The tour operators I went through laid out some rules.  Must wear a life jacket or a wetsuit.  Must use special sunscreen that will not harm the ocean, and you won’t be allowed in the water if you use your stuff.  No touching the whale sharks.  Must be a meter away from the animal.  Only two people in the water at the same time, with a guide.

My operation did uphold most of their own rules.  And while we cruised into afuera,  I saw some other boats that were as well.  However,  not all of them were following the rules.   Not all of them by a long shot.

two people and a guide. How many people are in this shot?

We arrived amidst of flurry of activity, both whale sharks (literally cruising the surface,  50 plus animals) and boats (too numerous to count).  THere were snorkelers in the water EVERYWHERE.  Some whale sharks were just completely surrounded by kicking, splashing, awkward land mammals.  I saw some people touching and holding onto the sharks (our captain always yelled at the people)

free diving

Our group was respectful.  There was only 7 guests on the boat, and we took turns with our jumps in, and no one touched the sharks, and we listened to our guide.  But as amazing as this experience was for me, I can’t help but wonder if I was participating in some small or big way to the destruction of an animal I so adore.

What’s your opinion?


Quotes from this article: Whale Shark Ecotourism: the Good, The Bad, And the Ugly  There is a striking picture of whale sharks feeding, and boats racing toward them, to showcase how busy afuera gets.

ps have some more pictures:

Guys, I don’t want to eat you, but I will.
you can’t lead a whale shark to tuna eggs. he will find them on his own and devour generations of tunas. I wonder how much they understand what the hell is going out on outside of their ocean universe?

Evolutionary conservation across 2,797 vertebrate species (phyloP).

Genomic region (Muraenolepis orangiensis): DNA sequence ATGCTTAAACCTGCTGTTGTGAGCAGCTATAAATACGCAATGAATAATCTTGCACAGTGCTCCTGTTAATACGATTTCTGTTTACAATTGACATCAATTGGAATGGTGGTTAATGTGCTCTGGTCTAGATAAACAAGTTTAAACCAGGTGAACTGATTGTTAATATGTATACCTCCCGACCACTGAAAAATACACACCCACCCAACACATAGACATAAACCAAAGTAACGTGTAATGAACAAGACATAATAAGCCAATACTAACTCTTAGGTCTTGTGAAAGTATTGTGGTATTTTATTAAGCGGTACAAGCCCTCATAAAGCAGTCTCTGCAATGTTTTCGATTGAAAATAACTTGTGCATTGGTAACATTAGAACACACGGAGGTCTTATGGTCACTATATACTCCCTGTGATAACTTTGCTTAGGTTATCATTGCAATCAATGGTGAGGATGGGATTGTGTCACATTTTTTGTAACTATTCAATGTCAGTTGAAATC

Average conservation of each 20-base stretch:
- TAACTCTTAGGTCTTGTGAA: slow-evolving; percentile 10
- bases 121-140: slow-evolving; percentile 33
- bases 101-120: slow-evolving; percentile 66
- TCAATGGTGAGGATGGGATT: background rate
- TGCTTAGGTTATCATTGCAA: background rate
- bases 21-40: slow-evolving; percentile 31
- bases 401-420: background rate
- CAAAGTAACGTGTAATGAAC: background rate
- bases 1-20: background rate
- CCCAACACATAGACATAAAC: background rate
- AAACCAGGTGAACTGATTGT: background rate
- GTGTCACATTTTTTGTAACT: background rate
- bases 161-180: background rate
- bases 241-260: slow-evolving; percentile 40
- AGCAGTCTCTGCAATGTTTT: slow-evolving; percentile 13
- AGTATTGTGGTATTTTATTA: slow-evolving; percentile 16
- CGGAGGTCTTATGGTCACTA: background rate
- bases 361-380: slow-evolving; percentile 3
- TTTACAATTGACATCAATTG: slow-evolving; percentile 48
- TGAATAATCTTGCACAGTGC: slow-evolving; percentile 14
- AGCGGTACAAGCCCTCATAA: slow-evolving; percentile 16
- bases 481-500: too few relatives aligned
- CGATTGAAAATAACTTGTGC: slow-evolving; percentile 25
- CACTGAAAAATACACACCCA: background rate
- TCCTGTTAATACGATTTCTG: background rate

seriously, I never know what to do with my hands in pictures.

4 thoughts on “afuera and the whale sharks

  1. Beautiful pictures!!!

    And I don’t think you’re “destroying” anything. It might not be good that big groups of people want to play voyeur and bother them in their daily routines…
    and maybe that should change; but what’s the harm with people as yourself, with great respect for living creatures and a profound love for diving?
    In my opinion it’s not you, but the herds of tourists and money-making industries that should be constrained.

    Keep up the lovely blog! 😉

  2. Nice photos of these magnificent creatures! It’s always hard to draw boundaries when interacting with unfamiliar species, but thinking about the effect we have when interacting with them is always a good step. Keep up the good work!

    1. thanks ScubaDevon! it’s an ongoing conflict, and definitely something to keep in mind during all of my interactions. I like to think I do as little damage as possible, and in other ways can actually make a positive impact.

  3. Pingback: How scuba divers have affected the lives of sharks | The Merbabe Adventures